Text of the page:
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Guys and dolls

SIR JAGGER, DAME MIRREN, Lady Heather Mills McCartney -- what's amiss in this list? The form of those titles, that's what: Though they've all appeared in print recently, not one is correct. And if Her Majesty the Queen is going to keep handing out honors to celebrities, then fans and journalists really ought to know knight from wrong.


Addressing the knights and dames should be fairly simple. The men are Sir Mick and Sir Paul and Sir Elton, not because they think it's all a lark (though they may), but because "Sir Firstname" is the proper short form. (Around the table at Camelot, you never heard Sir Lancelot referred to as Sir du Lac.)

The dames' names are handled the same way: As the legendary soprano Joan Sutherland told a class in San Francisco several years ago, "It's Dame Joan -- there is no Dame Sutherland." Helen Mirren, star of "Prime Suspect" and the new "Calendar Girls," is Dame Helen on second reference, as her compatriot Judi Dench is Dame Judi.

The wives of knights, on the other hand, are simply Lady Hislastname -- except for Lady McCartney, as she became upon marriage to Sir Paul. She insists that she is Lady Heather Mills McCartney, not having grasped that her given name doesn't belong in her new courtesy title -- though Lady Mills McCartney would probably pass muster these days.

Most of this should be irrelevant to US journalists, since newspapers nowadays are sparing with courtesy titles of any sort, and most pop entertainers don't expect their honorifics to show up in reviews. But when the odd British title comes across the copy desk, editors need to know the score: Last August, as reader Michael Short noted in an e-mail, an AP obituary of Sir Wilfred Thesiger, the renowned African explorer, erroneously called him Sir Thesiger -- a mistake that should have been intercepted.

Further than this we probably should not venture: The English have had centuries to complicate their royal, noble, and lesser titles, and they've used that time to the fullest. Diana, Princess of Wales, was the scourge of the copy editors (all half-dozen of them) who knew that "Princess Diana," though universal, was a non-title. "The wife of the Prince of Wales is The Princess of Wales," says the government's official rulebook. "The wife of Prince Charles, the former Lady Diana Spencer, should always be referred to as such, never as `Princess Diana."'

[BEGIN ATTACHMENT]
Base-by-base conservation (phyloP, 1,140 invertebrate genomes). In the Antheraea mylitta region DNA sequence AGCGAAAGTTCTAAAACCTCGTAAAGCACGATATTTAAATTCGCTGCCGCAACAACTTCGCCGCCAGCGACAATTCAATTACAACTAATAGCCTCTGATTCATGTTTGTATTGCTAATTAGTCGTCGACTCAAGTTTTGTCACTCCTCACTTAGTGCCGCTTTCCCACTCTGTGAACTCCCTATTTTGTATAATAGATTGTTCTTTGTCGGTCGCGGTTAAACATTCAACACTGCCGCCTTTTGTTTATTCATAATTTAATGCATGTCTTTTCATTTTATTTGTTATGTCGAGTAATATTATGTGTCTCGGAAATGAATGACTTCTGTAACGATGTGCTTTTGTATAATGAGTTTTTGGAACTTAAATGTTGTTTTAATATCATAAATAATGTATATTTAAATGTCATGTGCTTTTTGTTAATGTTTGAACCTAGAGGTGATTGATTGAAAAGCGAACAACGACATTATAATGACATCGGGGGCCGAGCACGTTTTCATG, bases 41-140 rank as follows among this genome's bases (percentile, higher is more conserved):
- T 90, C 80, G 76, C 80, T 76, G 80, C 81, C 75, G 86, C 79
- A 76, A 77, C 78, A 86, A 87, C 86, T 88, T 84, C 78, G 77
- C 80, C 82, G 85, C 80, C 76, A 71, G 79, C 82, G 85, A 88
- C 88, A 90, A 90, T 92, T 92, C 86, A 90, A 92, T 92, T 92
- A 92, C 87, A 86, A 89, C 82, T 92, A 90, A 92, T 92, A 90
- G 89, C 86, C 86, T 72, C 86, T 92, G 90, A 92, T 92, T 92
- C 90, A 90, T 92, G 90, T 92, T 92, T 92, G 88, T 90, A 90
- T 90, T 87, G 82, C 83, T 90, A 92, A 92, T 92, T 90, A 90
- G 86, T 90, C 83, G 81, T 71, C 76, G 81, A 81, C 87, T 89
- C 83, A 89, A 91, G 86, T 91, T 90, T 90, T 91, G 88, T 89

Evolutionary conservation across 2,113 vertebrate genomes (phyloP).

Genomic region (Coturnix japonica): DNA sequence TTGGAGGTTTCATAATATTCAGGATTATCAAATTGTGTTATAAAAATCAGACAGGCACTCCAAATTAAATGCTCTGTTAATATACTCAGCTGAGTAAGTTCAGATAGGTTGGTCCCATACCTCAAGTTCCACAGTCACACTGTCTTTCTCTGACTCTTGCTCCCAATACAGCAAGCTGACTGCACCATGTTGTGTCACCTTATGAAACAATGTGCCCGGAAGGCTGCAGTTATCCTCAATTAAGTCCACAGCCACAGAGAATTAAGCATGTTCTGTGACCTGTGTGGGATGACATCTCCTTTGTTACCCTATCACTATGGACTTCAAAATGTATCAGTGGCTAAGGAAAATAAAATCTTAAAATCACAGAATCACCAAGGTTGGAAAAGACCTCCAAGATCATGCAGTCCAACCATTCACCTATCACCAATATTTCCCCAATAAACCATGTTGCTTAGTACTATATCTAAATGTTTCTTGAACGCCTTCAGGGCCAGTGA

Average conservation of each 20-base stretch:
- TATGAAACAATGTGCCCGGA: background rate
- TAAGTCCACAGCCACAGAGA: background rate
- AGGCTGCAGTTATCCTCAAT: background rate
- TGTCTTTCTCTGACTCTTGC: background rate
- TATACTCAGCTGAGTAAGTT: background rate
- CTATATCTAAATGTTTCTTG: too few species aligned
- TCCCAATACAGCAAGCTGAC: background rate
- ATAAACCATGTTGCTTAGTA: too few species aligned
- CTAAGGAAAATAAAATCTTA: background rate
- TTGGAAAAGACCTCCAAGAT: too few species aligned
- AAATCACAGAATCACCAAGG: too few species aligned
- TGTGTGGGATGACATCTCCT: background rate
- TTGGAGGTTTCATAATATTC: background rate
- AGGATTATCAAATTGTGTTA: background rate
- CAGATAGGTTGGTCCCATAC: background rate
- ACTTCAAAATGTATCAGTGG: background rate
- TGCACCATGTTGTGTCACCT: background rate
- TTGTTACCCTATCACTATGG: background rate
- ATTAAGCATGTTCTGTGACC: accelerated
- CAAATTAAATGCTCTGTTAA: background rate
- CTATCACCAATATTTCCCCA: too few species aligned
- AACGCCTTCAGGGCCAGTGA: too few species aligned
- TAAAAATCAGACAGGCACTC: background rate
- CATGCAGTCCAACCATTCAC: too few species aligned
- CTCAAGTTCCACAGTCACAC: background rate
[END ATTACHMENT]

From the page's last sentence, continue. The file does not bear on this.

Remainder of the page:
The rules changed weirdly after the Waleses' divorce: Lady Di was no longer a princess, but she could still use "Princess of Wales" after her name. No wonder the press, Brits as well as ignorant colonials, threw propriety out the window and opted for "Princess Di." Even Debrett's, the centuries-old guide to the aristocracy, breaks down and calls her "Princess Diana" on its website.

The system is endlessly mysterious: A baronet's wife, like a knight's, is Lady Lastname, but the daughter of an earl (a far, far better thing), such as Lady Diana or Trollope's Lady Glencora Palliser, is Lady Firstname. Upward nobility can wreak havoc: When her husband accedes to a dukedom, Lady Glencora loses her name; she's now just Your Grace or Duchess. As for their son, who's suddenly Silverbridge -- well, never mind. The Founding Fathers did us a great favor by abjuring a titled aristocracy; we can be thankful that the occasional Sir Mick is as bad as it gets.

. . .

NOR' BY NOR'EAST? The snow kept coming, and so did the mail, during the region's recent storms: The Globe doesn't (wittingly) use nor'easter for a disturbance blowing from the northeast, but in other newspapers, and especially among TV weatherpeople, it's common. How, asked reader Bill La Pointe, did this "bogus term" gain acceptance?

It's not, after all, a regional pronunciation, as many journalists outside New England now believe. "I grew up on Cape Cod when there still existed a pronounced local accent," wrote George Hand. "The word -- spelled phonetically -- was nawtheastah." Sailors disclaim it, too: They may say sou'wester, but never nor'easter.

The facts, however, have not slowed the advance of nor'easter: Even in print, where it's probably less common than in speech, it has practically routed northeaster in the past quarter-century or so. From 1975 to 1980, journalists used the nor'easter spelling only once in five mentions of such storms; in the past year, more than 80 percent of northeasters were spelled nor'easter. It's no more authentic than "nucular" for nuclear or "bicep" for biceps, but it would take a mighty wind, at this point, to blow nor'easter back into oblivion.

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